Expert warns against Naira’s devaluation

The Nigerian currency, Naira

The Nigerian currency, Naira

A former newspaper editor and retired bank executive, Phil Aragbada has described the call for the Naira’s devaluation by some people as a tenuous proposition and was doomed to fail the acid test of economic logic.

In a press briefing at the Nigerian Union of Journalist (NUJ) Press Centre, Iyaganku, Ibadan, Aragbada explained that devaluation would amount to a double jeopardy for the nation, as the monolithic status of our economy as evinced by the export of crude oil majorly, already constrained the country to the whims and caprices of the consuming nation.

The economic analyst, who is the Chief Executive Officer of the Fultatet Communications, said that Nigeria as a member of Organization of Petroleum Exporting Countries (OPEC), was restricted by production quota, implying that depreciation would not add a pint of crude oil to the export limit by the cartel.

Added to this limitation, according to Aragbada, was that Nigeria still chronically groans from under – capacity utilization of the refineries, leading to the importation of refined fuel, meaning that the importer might expend higher quantity of local currency to acquire the scarce dollar should there be devaluation, thereby invalidating any expected benefit from global slump in the price of the refined fuel.

Dismissing the parallel market value as a gauge for the strength or weakness of the naira as jejune, Aragbada said that no serious government will abdicate one of its sole responsibilities of ensuring macro – economic stability in the land, to black market sector, where gluttonous demand for foreign currencies could hardly be moderated by the conventional monetary and fiscal policies of the government.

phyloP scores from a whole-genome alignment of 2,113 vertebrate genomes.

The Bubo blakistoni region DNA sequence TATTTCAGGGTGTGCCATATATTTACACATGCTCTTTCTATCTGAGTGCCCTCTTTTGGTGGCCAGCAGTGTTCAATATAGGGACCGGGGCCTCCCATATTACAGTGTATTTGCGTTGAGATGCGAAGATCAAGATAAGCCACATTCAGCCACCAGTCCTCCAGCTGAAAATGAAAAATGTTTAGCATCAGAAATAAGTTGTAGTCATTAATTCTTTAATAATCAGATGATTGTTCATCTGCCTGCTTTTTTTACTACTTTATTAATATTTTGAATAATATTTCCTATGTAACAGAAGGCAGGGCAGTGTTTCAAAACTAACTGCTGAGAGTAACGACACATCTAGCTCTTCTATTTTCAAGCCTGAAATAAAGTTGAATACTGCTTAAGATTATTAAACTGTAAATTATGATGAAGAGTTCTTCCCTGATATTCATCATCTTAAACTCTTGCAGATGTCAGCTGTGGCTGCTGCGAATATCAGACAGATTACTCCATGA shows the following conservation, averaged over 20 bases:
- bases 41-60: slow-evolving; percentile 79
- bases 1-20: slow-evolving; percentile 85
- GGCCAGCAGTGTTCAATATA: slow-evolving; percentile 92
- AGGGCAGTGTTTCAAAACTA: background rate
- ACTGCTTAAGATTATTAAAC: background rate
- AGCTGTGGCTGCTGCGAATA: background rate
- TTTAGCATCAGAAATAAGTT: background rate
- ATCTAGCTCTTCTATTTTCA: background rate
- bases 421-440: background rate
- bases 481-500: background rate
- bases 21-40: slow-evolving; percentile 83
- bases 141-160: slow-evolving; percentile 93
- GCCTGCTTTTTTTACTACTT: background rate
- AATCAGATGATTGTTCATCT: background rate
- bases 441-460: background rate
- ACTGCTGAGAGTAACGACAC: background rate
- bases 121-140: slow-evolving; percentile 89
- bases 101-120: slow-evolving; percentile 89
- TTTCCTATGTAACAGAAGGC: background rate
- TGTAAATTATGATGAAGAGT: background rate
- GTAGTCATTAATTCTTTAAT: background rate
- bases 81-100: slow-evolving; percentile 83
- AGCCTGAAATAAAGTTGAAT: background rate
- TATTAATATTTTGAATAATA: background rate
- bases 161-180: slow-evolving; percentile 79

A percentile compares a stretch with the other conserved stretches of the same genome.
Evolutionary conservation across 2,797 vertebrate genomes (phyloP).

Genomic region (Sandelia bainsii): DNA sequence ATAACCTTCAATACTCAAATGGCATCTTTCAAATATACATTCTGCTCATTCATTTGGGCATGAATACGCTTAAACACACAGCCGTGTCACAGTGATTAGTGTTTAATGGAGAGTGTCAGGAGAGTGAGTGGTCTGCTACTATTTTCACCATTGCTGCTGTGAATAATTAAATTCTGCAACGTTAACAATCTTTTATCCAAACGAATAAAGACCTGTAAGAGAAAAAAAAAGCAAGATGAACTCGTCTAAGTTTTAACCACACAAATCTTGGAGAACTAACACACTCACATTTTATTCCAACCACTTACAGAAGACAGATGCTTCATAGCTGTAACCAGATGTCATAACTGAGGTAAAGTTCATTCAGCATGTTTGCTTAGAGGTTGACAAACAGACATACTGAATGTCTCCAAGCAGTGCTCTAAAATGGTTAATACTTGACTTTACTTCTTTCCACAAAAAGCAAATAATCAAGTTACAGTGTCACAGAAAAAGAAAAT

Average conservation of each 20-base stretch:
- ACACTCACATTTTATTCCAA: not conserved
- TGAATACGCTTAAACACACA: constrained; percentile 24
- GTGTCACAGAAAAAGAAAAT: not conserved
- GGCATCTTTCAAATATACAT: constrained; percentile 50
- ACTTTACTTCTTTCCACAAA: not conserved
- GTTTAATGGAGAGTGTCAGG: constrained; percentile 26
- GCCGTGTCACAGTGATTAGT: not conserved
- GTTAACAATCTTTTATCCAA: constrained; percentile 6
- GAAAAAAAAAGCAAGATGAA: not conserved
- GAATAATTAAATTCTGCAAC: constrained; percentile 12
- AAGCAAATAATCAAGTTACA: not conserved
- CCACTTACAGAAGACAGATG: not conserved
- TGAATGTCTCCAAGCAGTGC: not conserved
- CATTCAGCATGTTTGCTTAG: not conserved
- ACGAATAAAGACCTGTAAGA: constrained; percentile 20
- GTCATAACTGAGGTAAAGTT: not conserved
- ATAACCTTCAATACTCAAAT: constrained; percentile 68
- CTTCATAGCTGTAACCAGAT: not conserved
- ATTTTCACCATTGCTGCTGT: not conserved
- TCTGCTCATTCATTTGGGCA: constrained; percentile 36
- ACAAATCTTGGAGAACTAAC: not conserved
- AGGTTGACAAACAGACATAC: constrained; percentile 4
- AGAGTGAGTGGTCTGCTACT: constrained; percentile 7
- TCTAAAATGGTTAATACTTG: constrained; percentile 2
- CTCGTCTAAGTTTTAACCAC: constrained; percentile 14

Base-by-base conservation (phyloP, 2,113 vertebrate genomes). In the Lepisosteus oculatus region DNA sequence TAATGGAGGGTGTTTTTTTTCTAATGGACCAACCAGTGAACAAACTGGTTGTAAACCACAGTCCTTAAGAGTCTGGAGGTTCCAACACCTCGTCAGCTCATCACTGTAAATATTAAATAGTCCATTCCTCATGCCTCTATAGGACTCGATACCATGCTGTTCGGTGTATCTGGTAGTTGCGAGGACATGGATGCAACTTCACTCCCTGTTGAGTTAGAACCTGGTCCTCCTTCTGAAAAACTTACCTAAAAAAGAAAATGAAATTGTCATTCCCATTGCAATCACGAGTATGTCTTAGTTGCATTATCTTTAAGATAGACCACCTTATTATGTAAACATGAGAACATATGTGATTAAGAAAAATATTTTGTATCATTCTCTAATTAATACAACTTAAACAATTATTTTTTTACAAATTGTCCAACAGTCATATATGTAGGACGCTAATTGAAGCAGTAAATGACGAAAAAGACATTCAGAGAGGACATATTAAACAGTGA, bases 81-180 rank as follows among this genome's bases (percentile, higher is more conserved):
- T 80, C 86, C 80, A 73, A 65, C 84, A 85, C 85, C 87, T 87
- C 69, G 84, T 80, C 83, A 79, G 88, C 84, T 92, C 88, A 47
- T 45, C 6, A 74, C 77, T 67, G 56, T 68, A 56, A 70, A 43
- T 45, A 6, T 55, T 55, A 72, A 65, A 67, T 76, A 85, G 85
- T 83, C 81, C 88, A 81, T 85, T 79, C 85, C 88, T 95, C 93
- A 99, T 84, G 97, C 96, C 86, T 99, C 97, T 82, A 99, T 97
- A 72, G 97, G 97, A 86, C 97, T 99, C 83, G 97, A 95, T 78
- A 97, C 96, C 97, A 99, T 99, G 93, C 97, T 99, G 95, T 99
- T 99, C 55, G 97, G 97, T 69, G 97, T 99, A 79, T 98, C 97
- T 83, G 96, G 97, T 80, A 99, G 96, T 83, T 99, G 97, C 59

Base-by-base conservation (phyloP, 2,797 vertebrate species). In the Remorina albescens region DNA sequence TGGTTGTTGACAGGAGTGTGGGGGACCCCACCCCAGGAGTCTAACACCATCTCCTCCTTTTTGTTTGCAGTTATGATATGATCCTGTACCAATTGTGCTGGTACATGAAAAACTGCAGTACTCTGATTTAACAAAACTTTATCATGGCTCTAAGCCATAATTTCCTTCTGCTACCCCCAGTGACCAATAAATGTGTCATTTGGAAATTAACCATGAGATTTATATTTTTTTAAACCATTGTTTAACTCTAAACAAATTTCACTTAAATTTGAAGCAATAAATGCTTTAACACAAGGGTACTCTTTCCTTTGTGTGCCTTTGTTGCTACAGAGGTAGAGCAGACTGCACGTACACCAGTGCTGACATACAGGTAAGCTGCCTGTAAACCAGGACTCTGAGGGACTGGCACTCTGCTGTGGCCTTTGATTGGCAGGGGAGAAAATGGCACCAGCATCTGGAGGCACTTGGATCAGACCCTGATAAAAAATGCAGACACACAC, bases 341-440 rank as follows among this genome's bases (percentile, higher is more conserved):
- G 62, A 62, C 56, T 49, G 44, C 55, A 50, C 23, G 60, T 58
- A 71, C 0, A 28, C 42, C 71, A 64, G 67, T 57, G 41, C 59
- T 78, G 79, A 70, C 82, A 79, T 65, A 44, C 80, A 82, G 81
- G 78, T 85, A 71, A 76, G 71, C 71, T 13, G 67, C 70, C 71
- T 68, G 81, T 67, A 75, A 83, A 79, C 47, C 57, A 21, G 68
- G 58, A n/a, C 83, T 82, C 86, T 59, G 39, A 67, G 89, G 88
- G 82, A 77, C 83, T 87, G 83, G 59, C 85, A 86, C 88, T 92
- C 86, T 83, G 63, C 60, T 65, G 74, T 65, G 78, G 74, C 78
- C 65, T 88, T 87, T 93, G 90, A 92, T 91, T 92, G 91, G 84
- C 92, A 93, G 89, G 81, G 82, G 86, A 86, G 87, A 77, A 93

Devaluing the Naira now, he further stressed, would rubbish the 2016 budget as most of the proposed infrastructural development that demand huge foreign components will gulp larger quantum of foreign currencies at greater disadvantage to other sectors.

Calling on the three tiers of governments to restore confidence in foreign investors through the enhancement of security, infrastructure and annihilation of corruption, he admonished Nigerians to demonstrate adequate patriotism through the patronage of locally made goods.

It was embarrassing, he said, that some Ivy League secondary Institutions in Nigeria and five-star hotels still charge foreign currencies for school fees and lodging respectively.

“The time has come for CBN to unmask the masquerades behind the illegal diversion of foreign currencies to the black market through round – tripping and other unholy sources” he maintained.



2 Comments
  • Arabakpura

    Every where you go, there is a cartel!

  • Izeobor

    The end of corruption in Nigeria will signal the second coming of Christ, There is nowhere in this planet where there is “no corruption”. The problem with Nigeria is “guilty” corrupt people go unpunished by “buying” their freedom: it is the “poor” that is punished, guilty or not guilty! All the “maladministrations” which Nigeria has been cursed with are all reactionary and myopic. There is no laid down policy which should be sacrosanct and above the tampering of any despot. This is the root of corruption in Nigeria, Devaluation or not is a pawn in the “chess pool” of politics.

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